December 31-January 1: Getting There

Steven Dutch, Professor Emeritus, Natural and Applied Sciences, University of Wisconsin - Green Bay

Weather in Green Bay and Chicago delayed our departure, but since a lot of people going through Chicago were going to San Jose, the connecting flights were held. But it made for a long day.
Kelly Hirsch told us her favorite place to live was one where there was no conception of time. Like an airport terminal?
Most people in Miami took the wait in stride but one nitwit, the kind who inspires flag-burning around the world, berated the counter personnel. She also made a scene in San Jose, insisting that her baggage was not coming out (it eventually did). See, the flight crew was late in Miami because they were sent to the wrong gate, so she thought they probably picked up her bags and took them to the wrong gate, too. Flight crews do that because they don't have enough work to do already (sarcasm). Her poor husband had the deja vu look of someone all too used to her whining. Why can't we keep decent illegal immigrants and deport morons like that one instead?
Professor Dan Meinhardt catching a few Z's.
Views of Miami at night.
Lights of bridges over Biscayne Bay.
The lights of Cuba.
The lights of San Jose.
We got in a few minutes before midnight and celebrated New Year's clearing customs.
Our first night was spent at the Hampton Inn. The Hampton was nice, the ideal place for people who want to travel without ever leaving home.
A real bed. It will be a while before we sleep in one again.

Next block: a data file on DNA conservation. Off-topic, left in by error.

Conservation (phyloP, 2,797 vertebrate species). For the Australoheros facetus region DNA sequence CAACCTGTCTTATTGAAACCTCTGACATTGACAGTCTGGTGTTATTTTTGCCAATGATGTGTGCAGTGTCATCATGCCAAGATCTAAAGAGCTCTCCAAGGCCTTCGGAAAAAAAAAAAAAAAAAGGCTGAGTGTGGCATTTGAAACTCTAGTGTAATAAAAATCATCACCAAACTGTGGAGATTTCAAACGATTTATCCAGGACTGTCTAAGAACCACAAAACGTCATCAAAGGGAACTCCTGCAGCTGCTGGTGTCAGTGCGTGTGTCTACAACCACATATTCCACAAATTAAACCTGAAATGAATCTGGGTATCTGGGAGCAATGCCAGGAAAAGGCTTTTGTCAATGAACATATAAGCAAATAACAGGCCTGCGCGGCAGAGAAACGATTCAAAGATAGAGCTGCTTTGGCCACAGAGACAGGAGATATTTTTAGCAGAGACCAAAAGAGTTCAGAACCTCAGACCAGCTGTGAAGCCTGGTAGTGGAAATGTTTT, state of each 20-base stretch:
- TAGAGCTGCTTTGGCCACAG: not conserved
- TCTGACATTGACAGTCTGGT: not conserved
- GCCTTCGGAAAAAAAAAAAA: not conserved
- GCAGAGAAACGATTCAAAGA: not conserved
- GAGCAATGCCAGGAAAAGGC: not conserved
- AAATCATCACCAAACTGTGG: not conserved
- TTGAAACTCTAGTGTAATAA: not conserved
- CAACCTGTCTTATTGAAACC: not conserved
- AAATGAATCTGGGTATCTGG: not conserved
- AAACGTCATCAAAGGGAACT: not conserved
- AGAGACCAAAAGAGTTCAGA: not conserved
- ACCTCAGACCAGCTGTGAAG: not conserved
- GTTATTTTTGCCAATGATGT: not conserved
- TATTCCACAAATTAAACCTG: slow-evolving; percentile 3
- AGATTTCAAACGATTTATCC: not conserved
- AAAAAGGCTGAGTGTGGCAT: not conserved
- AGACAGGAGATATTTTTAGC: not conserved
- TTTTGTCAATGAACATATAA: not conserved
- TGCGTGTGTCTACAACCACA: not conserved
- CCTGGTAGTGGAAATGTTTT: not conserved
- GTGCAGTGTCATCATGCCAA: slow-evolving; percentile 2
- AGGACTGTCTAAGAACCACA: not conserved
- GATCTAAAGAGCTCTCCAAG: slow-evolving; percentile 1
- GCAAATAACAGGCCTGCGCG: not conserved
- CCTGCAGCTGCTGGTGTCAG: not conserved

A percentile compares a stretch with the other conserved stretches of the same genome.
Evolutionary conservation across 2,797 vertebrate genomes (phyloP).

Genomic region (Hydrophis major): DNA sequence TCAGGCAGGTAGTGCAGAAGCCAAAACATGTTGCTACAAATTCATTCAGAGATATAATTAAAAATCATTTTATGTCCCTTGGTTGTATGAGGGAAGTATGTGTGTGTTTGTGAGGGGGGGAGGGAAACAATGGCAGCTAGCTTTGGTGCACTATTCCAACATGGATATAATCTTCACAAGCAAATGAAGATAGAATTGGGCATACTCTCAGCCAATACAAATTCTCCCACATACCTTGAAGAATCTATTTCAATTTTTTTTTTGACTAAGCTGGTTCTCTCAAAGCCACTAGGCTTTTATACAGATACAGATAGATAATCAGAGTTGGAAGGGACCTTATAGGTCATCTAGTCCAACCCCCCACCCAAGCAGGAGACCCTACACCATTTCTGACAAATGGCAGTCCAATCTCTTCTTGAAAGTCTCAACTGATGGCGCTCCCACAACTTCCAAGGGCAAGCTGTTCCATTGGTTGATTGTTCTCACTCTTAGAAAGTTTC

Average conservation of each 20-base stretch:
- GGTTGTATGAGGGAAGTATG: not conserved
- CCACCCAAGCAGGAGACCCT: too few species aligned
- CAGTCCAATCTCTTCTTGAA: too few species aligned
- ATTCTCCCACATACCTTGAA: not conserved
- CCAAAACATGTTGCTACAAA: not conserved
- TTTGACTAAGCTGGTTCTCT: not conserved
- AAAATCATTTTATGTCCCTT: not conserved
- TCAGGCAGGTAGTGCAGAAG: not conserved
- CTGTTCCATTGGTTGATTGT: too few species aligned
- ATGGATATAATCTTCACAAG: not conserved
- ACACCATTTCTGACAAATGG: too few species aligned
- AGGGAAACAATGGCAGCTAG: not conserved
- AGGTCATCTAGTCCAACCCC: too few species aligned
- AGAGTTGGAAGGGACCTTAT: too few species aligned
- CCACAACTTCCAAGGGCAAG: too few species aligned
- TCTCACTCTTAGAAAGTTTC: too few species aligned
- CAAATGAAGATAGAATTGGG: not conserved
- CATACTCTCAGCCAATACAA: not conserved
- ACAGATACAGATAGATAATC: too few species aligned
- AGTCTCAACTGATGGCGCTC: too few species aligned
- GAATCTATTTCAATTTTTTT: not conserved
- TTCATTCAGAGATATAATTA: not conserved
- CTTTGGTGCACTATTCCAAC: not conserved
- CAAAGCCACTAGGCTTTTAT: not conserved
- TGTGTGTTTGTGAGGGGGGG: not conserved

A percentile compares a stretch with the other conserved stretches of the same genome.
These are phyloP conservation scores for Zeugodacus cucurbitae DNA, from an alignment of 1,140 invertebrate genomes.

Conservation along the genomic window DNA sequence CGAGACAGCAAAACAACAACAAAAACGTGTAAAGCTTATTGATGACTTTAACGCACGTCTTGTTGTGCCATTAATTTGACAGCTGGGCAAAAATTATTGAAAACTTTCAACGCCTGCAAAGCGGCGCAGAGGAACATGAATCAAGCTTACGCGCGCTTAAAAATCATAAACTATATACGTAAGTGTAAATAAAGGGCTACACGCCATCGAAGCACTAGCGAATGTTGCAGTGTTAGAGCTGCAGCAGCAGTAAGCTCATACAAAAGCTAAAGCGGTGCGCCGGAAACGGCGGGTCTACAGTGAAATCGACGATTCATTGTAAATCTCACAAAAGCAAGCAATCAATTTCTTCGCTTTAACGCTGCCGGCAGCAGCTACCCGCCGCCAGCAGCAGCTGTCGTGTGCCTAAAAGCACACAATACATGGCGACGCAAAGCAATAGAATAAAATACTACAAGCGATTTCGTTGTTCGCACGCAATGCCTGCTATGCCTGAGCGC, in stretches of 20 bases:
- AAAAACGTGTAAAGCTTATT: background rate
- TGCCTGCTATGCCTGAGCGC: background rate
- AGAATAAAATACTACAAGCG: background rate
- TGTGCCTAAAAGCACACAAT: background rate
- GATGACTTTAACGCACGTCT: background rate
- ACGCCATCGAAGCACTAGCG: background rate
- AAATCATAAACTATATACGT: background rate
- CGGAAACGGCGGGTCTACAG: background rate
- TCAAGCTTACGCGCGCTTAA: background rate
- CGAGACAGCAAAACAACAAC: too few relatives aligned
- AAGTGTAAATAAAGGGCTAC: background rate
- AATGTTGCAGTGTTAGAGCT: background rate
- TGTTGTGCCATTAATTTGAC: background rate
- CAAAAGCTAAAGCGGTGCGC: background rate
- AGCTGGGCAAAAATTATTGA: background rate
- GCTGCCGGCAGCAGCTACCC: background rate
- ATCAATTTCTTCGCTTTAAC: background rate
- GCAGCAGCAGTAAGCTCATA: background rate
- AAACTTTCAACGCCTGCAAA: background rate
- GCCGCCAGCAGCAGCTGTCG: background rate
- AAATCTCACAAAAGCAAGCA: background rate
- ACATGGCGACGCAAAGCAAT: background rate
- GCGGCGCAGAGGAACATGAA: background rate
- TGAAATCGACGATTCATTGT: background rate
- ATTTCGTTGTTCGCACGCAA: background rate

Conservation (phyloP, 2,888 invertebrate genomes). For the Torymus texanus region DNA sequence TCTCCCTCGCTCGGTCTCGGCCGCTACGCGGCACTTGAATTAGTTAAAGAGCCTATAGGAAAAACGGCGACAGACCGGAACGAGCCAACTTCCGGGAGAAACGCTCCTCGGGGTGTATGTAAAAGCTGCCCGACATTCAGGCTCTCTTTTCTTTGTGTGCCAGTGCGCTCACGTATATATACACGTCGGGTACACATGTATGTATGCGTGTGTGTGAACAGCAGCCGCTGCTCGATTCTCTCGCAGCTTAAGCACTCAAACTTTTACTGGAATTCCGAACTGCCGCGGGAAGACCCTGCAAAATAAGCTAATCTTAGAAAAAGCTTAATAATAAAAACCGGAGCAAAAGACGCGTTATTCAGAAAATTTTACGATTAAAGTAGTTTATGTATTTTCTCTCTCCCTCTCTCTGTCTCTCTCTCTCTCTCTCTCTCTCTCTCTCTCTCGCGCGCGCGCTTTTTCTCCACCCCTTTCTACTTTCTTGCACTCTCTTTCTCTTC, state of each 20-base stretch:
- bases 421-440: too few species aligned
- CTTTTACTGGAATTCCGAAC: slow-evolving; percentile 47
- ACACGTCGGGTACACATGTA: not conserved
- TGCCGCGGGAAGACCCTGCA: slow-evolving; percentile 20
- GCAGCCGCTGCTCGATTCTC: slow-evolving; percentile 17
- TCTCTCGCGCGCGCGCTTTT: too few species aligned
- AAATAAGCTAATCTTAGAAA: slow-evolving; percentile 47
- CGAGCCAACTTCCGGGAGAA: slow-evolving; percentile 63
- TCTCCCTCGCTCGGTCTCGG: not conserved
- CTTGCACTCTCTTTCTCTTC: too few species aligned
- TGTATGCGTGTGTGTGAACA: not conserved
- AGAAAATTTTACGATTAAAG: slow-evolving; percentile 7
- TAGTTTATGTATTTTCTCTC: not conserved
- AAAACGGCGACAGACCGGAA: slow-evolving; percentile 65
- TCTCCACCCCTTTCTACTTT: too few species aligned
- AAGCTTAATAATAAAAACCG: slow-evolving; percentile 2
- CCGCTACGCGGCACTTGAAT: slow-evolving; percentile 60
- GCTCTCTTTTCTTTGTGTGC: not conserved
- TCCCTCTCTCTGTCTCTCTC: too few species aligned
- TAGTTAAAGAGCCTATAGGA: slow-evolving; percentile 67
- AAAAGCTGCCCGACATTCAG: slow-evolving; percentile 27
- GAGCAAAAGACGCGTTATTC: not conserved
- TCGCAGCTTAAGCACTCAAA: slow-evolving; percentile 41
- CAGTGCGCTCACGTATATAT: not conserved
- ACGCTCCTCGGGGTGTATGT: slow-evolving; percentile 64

Below: first views of San Jose.

Alice Billing keeping up with her journal.
Views of the hotel. There's a casino and disco nearby, and it was New Year's, so most students had a short night's sleep.
Loading up for the trip to Carara.
We needed to make a grocery stop. If the interior color scheme looks familiar, it's because this chain is a subsidiary of Wal-Mart.
Let the pitcher-takin' begin!
Views on the way from San Jose to Carara. Loose boulders are everywhere, and since we can rule out glaciers, they are probably residuals from volcanic mudflows where the fine material has eroded away.
Fruit stand in Orotina
Lunch stop.
The men's room is a bit different from U.S. standards.
Looking northeast from Orotina. The ridge separates the coastal lowland from the central valley where San Jose is located.
Looking east toward the hinterlands of Carara National Park. The Tarcoles River runs down the valley and follows a fault. The hills are mostly uplifted ophiolite of the Herradura Block.
The main road past the Research Station.
Unloading at the station. MINAE stands for Ministerio de Ambiente y Energia (Ministry of the Environment and Energy).
Views of the station.
The rain forest (or as I called it, lithosphere concealment system) around us.
What do we do now?
One of the welcoming committee.
Another member of the welcoming committee. The Far Side makes praying mantises look ugly and ungainly, but they are incredibly beautiful and delicate insects. But not to flies.
Somehow these pictures don't convey the chaos we found on moving in.
It's hard not to like leaf-cutter ants. They're harmless, industrious, and downright cute.
Briefing on planned activities.
Evening activities.
Our first night hike. The highlight was spotting the fer-de-lance below, a close relative of rattlesnakes but nastier. This one was about four feet long. My wife was the one who spotted him. She was tremendously excited.

Okay, maybe not the right word.

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Created 18 January 2008, Last Update 11 June 2020